Peter Crouch is a columnist for Sportsmail
The summer of 2005 was one of the biggest of my life. Once Southampton were relegated, I knew I was going to leave St Mary’s and the potential destination did not come much bigger.
When Liverpool made it clear they wanted to sign me, my mind was made up. They had just won the Champions League, England had just selected me for the first time and I couldn’t afford to miss this opportunity to remain in the Premier League, so I told Southampton of my intentions.
It’s fair to say there was a degree of reluctance on their part to accept my decision.
They were so inclined to dig their heels in that Rupert Lowe, the former chairman, stopped answering my calls. You can’t begin to understand the frustration that I felt.
Laurent Koscielny tarnished his Arsenal legacy after forcing a move back to France
Likewise, Romelu Lukaku finally got the move to Italy he had long been angling for
But you know what? Not once did it cross my mind to down tools. The club were stubborn but in no way did I let my standards drop. I returned to pre-season training, ensured relations remained good and, eventually, I went around to Rupert’s house to find a solution. By July 20, I signed for Liverpool.
I tell this story in light of some of the things I have seen during the transfer window.
Players can find the answer to potential moves if they are open, honest and remain professional but there have been too many episodes in recent weeks of behaviour that has left me dismayed.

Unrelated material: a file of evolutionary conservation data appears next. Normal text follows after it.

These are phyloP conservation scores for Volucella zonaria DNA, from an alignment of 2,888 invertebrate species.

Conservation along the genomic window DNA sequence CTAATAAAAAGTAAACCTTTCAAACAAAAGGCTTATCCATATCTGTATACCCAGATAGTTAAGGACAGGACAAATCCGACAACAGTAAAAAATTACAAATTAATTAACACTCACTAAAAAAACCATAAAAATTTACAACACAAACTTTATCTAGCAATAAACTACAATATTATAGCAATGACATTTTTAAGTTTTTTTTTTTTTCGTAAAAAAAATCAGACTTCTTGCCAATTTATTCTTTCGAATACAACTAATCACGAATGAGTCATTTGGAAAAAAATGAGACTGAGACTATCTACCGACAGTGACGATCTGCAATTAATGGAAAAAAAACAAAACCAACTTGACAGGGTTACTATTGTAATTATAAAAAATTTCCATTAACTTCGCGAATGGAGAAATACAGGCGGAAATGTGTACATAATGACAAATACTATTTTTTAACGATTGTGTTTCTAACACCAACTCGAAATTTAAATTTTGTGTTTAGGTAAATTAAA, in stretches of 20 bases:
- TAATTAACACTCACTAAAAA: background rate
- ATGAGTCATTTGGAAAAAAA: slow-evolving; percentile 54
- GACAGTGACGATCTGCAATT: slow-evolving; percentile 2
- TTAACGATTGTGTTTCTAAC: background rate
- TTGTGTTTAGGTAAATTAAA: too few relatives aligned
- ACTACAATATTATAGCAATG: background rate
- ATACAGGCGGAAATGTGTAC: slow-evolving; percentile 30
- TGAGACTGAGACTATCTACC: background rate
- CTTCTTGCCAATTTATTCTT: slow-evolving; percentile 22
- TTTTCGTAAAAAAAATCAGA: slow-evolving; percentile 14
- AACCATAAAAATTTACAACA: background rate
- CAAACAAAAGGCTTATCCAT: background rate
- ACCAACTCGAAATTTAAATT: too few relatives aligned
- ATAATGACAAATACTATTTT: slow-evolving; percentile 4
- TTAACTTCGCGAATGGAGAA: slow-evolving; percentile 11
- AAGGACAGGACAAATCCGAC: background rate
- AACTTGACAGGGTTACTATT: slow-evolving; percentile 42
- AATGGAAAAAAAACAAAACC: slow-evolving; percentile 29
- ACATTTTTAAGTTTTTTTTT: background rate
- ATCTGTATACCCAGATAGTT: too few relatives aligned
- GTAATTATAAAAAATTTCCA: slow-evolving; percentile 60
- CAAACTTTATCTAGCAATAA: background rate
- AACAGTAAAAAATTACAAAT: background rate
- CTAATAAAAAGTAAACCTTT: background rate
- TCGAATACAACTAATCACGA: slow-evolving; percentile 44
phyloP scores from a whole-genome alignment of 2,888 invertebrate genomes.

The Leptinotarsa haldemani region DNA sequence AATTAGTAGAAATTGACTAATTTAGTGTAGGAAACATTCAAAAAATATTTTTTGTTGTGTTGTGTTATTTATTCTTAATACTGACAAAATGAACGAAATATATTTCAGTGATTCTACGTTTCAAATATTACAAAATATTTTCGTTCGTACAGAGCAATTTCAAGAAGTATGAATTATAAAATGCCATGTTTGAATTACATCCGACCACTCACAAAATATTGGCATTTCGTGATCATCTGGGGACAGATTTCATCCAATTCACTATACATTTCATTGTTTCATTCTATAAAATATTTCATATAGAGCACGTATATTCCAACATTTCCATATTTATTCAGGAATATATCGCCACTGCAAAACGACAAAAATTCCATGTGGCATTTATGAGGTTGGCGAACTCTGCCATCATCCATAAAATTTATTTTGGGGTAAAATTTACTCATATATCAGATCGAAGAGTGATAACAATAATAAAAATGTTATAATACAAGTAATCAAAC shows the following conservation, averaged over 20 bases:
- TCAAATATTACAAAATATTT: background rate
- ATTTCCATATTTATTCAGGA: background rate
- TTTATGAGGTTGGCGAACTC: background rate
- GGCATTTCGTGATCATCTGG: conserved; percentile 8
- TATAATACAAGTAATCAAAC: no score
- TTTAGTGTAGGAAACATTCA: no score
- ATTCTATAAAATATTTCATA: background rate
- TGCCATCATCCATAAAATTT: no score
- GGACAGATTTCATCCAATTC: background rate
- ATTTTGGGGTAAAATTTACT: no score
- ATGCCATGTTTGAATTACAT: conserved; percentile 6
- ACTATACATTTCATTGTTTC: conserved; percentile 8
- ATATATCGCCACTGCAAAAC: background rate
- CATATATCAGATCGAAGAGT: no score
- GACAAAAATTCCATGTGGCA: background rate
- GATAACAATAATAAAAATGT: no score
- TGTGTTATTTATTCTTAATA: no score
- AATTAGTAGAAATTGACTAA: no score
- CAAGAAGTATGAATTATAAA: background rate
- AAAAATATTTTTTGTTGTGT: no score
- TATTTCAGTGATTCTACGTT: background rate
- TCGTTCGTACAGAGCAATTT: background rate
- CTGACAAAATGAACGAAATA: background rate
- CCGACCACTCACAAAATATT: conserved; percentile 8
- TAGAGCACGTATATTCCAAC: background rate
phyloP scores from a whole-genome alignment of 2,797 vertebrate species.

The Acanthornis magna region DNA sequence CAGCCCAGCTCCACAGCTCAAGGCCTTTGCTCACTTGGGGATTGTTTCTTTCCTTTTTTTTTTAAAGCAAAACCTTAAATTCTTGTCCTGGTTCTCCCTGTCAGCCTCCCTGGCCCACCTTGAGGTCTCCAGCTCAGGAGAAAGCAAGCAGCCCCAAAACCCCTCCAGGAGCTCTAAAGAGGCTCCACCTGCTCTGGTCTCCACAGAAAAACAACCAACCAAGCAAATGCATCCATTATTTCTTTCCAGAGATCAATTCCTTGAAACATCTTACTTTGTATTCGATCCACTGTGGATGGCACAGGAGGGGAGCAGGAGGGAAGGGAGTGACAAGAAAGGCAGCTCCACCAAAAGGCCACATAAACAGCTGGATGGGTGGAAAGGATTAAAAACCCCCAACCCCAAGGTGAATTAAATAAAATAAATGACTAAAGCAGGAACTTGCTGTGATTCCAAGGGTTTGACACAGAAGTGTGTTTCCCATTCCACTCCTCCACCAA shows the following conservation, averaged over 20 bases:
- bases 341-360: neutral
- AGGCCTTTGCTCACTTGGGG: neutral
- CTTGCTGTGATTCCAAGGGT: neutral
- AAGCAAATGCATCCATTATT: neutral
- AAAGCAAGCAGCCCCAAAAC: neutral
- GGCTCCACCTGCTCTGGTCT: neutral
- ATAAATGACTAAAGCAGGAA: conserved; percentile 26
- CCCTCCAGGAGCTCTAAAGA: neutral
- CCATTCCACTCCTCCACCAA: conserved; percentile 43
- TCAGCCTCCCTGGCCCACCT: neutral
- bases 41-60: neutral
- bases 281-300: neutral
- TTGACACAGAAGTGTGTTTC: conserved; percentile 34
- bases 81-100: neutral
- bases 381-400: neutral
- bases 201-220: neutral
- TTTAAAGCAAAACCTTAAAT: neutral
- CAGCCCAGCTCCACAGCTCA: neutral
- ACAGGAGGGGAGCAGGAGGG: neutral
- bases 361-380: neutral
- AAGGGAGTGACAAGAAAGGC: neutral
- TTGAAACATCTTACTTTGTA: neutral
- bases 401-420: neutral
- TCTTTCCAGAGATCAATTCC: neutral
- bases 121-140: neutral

Lukaku’s decision to go off and train with the youth side of Anderlecht remains questionable
Look at Laurent Koscielny. The way he left Arsenal for Bordeaux was a disgrace. This is someone who had been at the Emirates Stadium for nine years, captained the club and had unrelenting support during difficult times with serious injuries.
If you captain a club of Arsenal’s stature, you have a duty to act responsibly. He should have been on the plane for their pre-season tour to the United States — not turning up is the worst thing a professional footballer can do to his team-mates, the fans and the staff.
To make matters worse, the way they revealed his transfer with a video of him peeling off an Arsenal shirt to show a Bordeaux kit was dreadful. He burnt his bridges so badly he will never be able to show his face at the Emirates again.
I played for a number of clubs in my career but I’d like to think I left everywhere on good terms. I’ve always received great ovations when I’ve been back to old stadiums with opposing teams and I can’t understand why you would actively antagonise those who care about you.
Romelu Lukaku will find himself in a similar position. In what way did he ever think it would be OK to train with Anderlecht’s kids just because he was fed up at Manchester United and wanted a move to Inter Milan? How do you not report to work for Manchester United?
What happened to being grown up about it all? I remember when Tottenham sold me to Stoke. I wasn’t looking to leave but I went and ironed things out with Daniel Levy. If you are prepared to talk, you can eventually find an amicable solution.
For Koscielny and Lukaku, it is too late.
Wilfried Zaha will be disappointed not to get his move, but will have to perform strongly again